When Trapping Invasive Bugs Is Science Homework
The spotted lanternfly, an invasive species, was first introduced to the U.S. in Pennsylvania, around 2014. Since then, it has spread aggressively, and has now been spotted in 11 states. The bug is pretty—adult spotted lanternflies are about an inch long, and feature striking spotted forewings and a flashy red patch on the hindwings. But they are also very hungry, and pose a significant threat to agricultural crops, including grapevines.
Many control efforts have focused on either stomping the insects on sight, or on spotting and destroying the egg masses that the lanternflies lay in the fall. However, researchers have been developing trapping techniques for the bugs as well. One, involving a sticky band looped around a tree, is effective—but can also snare other insects and even birds. Experts at the Penn State Extension have come up with a new style of circle trap for lanternflies, based upon an existing trap for pecan weevils. Now, STEM educators at Rutgers University are using that design as the starting point for an engineering design challenge, asking K-12 teachers and students to come up with improvements to the design.
The students are given basic information about the spotted lanternfly, its life stages, preferred foods and habitat, and its behavior. They’re then introduced to design principles and materials that they can use to prototype, build, and test traps. Dr. Brielle Kociolek, the iSTEM coordinator at the Rutgers University Center for Mathematics, Science, and Computer Education in Piscataway, New Jersey, joins Ira to talk about the program, and share some of the students’ innovations.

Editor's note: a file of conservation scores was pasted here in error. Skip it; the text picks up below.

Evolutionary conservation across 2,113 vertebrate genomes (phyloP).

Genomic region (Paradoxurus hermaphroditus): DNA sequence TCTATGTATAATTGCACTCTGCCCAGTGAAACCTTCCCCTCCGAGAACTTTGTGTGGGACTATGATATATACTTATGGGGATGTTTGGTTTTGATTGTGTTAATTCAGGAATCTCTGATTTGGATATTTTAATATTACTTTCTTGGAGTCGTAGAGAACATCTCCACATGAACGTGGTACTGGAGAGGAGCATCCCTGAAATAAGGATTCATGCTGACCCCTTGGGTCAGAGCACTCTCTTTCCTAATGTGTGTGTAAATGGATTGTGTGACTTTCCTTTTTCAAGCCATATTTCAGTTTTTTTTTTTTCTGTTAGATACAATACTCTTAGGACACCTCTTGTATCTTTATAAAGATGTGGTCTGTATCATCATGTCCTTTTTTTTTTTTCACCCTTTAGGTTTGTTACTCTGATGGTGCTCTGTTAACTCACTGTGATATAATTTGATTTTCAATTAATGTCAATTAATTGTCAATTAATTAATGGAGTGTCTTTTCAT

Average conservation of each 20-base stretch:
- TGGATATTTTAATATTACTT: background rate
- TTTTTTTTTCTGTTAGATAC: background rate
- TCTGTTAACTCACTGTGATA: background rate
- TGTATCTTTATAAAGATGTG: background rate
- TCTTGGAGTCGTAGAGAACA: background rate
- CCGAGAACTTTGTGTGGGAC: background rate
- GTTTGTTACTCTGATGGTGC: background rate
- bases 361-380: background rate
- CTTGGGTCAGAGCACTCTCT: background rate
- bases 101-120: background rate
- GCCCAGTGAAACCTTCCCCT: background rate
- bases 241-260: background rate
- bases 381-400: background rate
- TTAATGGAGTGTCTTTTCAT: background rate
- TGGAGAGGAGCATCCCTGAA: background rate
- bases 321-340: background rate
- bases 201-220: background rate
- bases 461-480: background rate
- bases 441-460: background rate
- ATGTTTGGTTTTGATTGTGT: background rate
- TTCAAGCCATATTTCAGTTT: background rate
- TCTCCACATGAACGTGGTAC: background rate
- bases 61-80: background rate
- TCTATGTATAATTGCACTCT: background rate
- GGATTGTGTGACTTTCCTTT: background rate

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Briellle Kociolek is the iSTEM Coordinator in the Center for Mathematics, Science, and Computer Education at Rutgers University in Piscataway, New Jersey.
IRA FLATOW: More on invention now. We have talked about the efforts to halt the spread of the invasive spotted lanternfly, remember? It was accidentally introduced in Pennsylvania in 2014. It has now been found in 11 states.
It’s a pretty insect. The adults are about an inch long with a striking spotted pattern on the forewing and a bright patch of red on the hindwing. But it’s also very hungry and a threat to many important agricultural crops. We have been encouraged to stop on them to help slow the spread– really old tech.
You know what we really need? We need a good old bug trap. And that’s what science educators at Rutgers University in New Jersey have been doing, a project asking teachers and students to design, to invent traps for the spotted lanternfly. Joining me now to talk about that is Dr. Brielle Kociolek. She’s the iSTEM coordinator in the Rutgers University Center for Mathematics, Science, and Computer Education. Welcome to Science Friday.
BRIELLE KOCIOLEK: Thank you so much for having me. I’m looking forward to helping bring about innovation and invention to deal with this problem.
IRA FLATOW: Well, you’re very welcome. Now, to build a trap, what’s the guiding bits of information here? What do you need to know about the lanternfly biology or its behavior?